More than 1,000 protesters marched in the town of Ferguson, Missouri, peacefully reprising recent demonstrations over the shooting this month of an unarmed black teenager by a white police officer, US media reported. The New York Times wrote that some protesters called for more demonstrations on Monday, urging motorists to tie up traffic on the Labor Day national holiday. The August 9 killing of Michael Brown, 18, and the subsequent crackdown on demonstrators in the St Louis suburb of Ferguson revived a debate about race in the United States, and sparked condemnation of the militarization of the nation's police forces. Ferguson was hit with several days of at times violent protests and clashes in the wake of Brown's shooting by white police officer Darren Wilson.
At least 300 people were wounded in clashes between police and protesters in Pakistan's capital Islamabad, hospital officials said Sunday, as a fortnight-long political impasse took a violent turn. The violence, which began late Saturday and continued early Sunday, erupted after around 25,000 people marched from parliament to the prime minister's house, where some attempted to remove barricades around it with cranes, an AFP reporter at the scene said. Police responded with tear gas and rubber bullets. Islamabad police chief Khalid Khattak told AFP police exercised restraint but the protesters were armed with axes, wire cutters and hammers.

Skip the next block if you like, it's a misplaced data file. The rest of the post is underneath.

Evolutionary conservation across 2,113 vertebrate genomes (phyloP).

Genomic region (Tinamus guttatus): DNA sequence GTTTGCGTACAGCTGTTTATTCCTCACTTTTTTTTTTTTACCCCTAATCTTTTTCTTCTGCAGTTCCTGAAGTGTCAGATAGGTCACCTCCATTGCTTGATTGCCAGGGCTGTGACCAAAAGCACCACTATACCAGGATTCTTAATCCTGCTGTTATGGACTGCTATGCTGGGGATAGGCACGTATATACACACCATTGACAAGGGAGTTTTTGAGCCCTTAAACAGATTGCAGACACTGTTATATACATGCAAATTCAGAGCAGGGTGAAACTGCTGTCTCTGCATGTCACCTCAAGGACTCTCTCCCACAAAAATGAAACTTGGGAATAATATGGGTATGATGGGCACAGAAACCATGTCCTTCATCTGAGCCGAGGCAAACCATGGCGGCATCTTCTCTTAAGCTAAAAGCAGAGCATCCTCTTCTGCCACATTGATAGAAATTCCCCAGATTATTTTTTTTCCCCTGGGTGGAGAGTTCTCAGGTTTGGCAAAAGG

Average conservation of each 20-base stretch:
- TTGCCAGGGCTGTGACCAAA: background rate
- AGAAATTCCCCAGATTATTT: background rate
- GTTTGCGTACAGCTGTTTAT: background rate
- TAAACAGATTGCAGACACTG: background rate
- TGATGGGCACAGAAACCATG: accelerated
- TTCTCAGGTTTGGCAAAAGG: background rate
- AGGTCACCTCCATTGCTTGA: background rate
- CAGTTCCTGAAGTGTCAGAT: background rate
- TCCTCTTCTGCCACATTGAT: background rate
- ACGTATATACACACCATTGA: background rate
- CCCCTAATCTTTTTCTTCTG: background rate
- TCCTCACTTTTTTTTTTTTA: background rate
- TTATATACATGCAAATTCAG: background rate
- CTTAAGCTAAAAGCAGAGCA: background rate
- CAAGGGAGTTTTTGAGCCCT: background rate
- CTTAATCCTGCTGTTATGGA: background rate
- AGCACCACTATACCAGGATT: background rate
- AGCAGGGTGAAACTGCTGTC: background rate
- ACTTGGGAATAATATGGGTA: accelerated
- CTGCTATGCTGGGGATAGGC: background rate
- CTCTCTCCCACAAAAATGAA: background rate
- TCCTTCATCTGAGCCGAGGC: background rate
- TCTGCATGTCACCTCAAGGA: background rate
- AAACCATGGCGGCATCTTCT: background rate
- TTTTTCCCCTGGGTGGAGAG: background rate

The White House on Saturday sent congratulations to Polish Premier Donald Tusk and Italy's Foreign Minister Federica Mogherini on their election to top posts within the European Union. "The president congratulates Prime Minister Donald Tusk of Poland on his election as President of the European Council, and Foreign Minister Federica Mogherini of Italy on being chosen as High Representative for Foreign Affairs and Security Policy," a White House statement said.
The United States on Saturday called for "peaceful dialogue" in Lesotho, after the prime minister said he was forced to flee the country after the military seized power. "The United States is deeply concerned by clashes between security forces today in Lesotho, and calls upon government officials and all parties to remain committed to peaceful political dialogue and to follow democratic processes in line with the Lesotho Constitution and principles of the rule of law," US State Department spokeswoman Jen Psaki said in a statement.
Brazilian surprise package Marina Silva, whom polls suggest could oust incumbent Dilma Rousseff in October presidential elections, rowed back on liberal social policy Saturday after dropping a program reference to gay marriage. Silva, an ecologist and evangelical Christian who once served for the ruling Workers Party as environment minister, holds conservative opinions on abortion as well as gay marriage but says she backs civil unions for same-sex couples. The new version reads that Silva will "defend rights relating to civil unions between same-sex couples." The wording was amended as Silva, the daughter of rubber tappers who only learned to write in her teens and wants to become in her words Brazil's first "poor, black" president, visited Rio's Rocinha slum accompanied by former soccer star and would-be Rio senator Romario.
Boko Haram gunmen have killed scores of residents in a Nigerian town on the border with Cameroon that they captured in recent raids, witnesses told AFP on Saturday. The militants seized Gamboru Ngala earlier this week after taking over military and police facilities in a fierce gun battle which forced thousands of residents across the border into Cameroon. The residents fled to Fotokol for fear of attack by the Islamists, despite being told they were only after security personnel and local vigilantes. "They are now killing people like chickens," said Sidi Kyarimi, a Gamboru resident who fled to Fotokol on Friday.